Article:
Light in the Classroom

I might have already said that I’m not sure – at all – that I was supposed to teach. There were years of prepping and encouragement from friends and family. A lot of Oh, you’ll be GREAT!! But I have serious doubts it was truly my “calling” if you believe in such a thing about vocation. (I have a few thoughts on that if you’re interested.)

Anyway, I think I became an educator simply because it was expected of me. From the time I entered the music ed. program at the University of Illinois until I walked away a few years ago, I was destined for the classroom. Resulting in a remarkable display of weakness or mismatch.

Not that I think for a moment those years were wasted. Not at all. Not that I didn’t have a few successes here and there. Now and again. Some days were beautiful in “flow” – just moving with my students as if we were working as one, in the same direction, helping not competing, common goals. Common good.

But most of the time I was running as fast as I could just to survive day by day.

During those low times, though, when I felt so inadequate and small, my devoted Tim would bring me back to one truth: each year there was at least one student with whom I made a truly strong connection. A student whose tolerance for school improved because I was there every day. Or who kept going because I was was on her side or in his corner.

Some students kept it on the lowdown that I made their days better. Maybe they kept their distance, making sure they remained in charge. But they knew I would protect their safe place. They knew I was completely for them.

By Halloween, it was usually evident which student was my light for the year. My ray of sunshine through whom I could see purpose and hope. That kept me coming back, even when my lesson plans were puny or I was quite sure anybody could do a better job than me.

The first one was Jason. I met him the year I was the most woefully unprepared. My first year teaching. My first self-perceived disaster.

And then, for the next eleven, I saw the light in

Antonio
Stephanie
Jamie – 2 years
Isabella
Brothers Rodrigo and Miguel
Diego (the biggest surprise of all)
Michel
Lezly
Amber
and James – who did the worm across the Honor’s Day stage

Those sweet young souls, in all their innocence, let the light peek through just often enough that I could keep a smidge of balance during the years I was a misfit in my own room.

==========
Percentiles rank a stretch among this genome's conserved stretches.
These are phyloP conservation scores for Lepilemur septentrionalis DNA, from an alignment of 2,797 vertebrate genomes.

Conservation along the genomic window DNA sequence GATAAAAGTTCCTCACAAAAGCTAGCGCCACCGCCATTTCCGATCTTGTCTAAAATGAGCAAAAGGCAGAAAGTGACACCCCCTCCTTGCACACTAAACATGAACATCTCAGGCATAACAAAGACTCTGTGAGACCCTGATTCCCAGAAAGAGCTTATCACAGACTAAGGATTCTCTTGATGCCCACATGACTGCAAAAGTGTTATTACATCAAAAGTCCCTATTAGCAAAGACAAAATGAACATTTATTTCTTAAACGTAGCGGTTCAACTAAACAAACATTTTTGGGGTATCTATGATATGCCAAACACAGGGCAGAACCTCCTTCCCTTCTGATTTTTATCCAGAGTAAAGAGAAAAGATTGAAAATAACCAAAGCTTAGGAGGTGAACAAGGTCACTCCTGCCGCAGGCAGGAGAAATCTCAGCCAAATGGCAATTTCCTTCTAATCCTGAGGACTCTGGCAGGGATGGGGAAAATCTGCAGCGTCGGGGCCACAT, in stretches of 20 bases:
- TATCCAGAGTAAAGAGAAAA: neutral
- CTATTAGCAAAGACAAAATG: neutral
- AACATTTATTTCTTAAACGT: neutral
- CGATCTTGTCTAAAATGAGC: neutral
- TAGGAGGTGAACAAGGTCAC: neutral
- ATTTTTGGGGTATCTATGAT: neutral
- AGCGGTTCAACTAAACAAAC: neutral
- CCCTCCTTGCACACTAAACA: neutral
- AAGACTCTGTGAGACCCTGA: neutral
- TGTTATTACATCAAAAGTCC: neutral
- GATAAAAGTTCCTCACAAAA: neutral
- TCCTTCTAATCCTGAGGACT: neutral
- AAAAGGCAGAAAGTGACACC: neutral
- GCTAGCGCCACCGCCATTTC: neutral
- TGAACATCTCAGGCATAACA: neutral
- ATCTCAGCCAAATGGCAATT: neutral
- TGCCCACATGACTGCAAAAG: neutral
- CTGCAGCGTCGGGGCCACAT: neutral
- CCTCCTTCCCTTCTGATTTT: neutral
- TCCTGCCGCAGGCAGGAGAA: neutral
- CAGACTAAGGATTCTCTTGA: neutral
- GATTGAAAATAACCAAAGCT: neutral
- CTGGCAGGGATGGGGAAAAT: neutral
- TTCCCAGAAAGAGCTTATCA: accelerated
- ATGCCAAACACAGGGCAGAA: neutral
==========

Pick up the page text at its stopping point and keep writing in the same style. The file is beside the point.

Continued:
I saw the light in them. I wish I could let them know just how much it meant.

This has been a Finish the Sentence Friday post, with the prompt of “I see the light in…” Jump in at FindingNinee or Tamara (like) Camera.

Photo by Ingmar Hoogerhoud on Unsplash

8 comments

  1. Aw! So heart-warming. I bet you were an amazing teacher and I’m sure each one of them remembers you with light and great memories as one of their favorites. You were all lucky to have found such deep connection. So glad you linked up!

    Like

  2. “…each year there was at least one student with whom I made a truly strong connection. A student whose tolerance for school improved because I was there every day. Or who kept going because I was was on her side or in his corner.”

    but…but! how cool is that! (yeah, throw them pebbles in the river/lake or pond; effect, detected or not, is inextricably a part of cause). To simply have an effect that causes another human, much less a child*, to feel more valued than less. surely there are few things as …well, as cool.

    *well, no, I don’t necessarily believe that is redundant but then, I’ve never been a teacher.

    Liked by 1 person

  3. I used to work a lot with a literary magazine called “Fine Lines” – it was started because a teacher found a way to reach and expose the light of some very troubled students. Now it’s been going for over 20 years. You should submit work to it. Here’s a link to the teacher I mentioned: http://finelines.org/videos/

    Like

  4. Maybe you can let them know. My mom spent time today with one of her old students and it was highly poignant for both.
    My mom was/is a teacher, my father was a teacher, my dad (technically step) is a teacher, my brother is a teacher, my grandmother was a teacher, and my uncle was one too. Funny that I wasn’t expected to be one and I would have been an awful one, but at least I know that about myself. I didn’t have the light in it – but I certainly saw that light in many teachers.

    Liked by 1 person

Leave a Reply to Kristi Campbell Cancel reply

Fill in your details below or click an icon to log in:

WordPress.com Logo

You are commenting using your WordPress.com account. Log Out /  Change )

Google photo

You are commenting using your Google account. Log Out /  Change )

Twitter picture

You are commenting using your Twitter account. Log Out /  Change )

Facebook photo

You are commenting using your Facebook account. Log Out /  Change )

Connecting to %s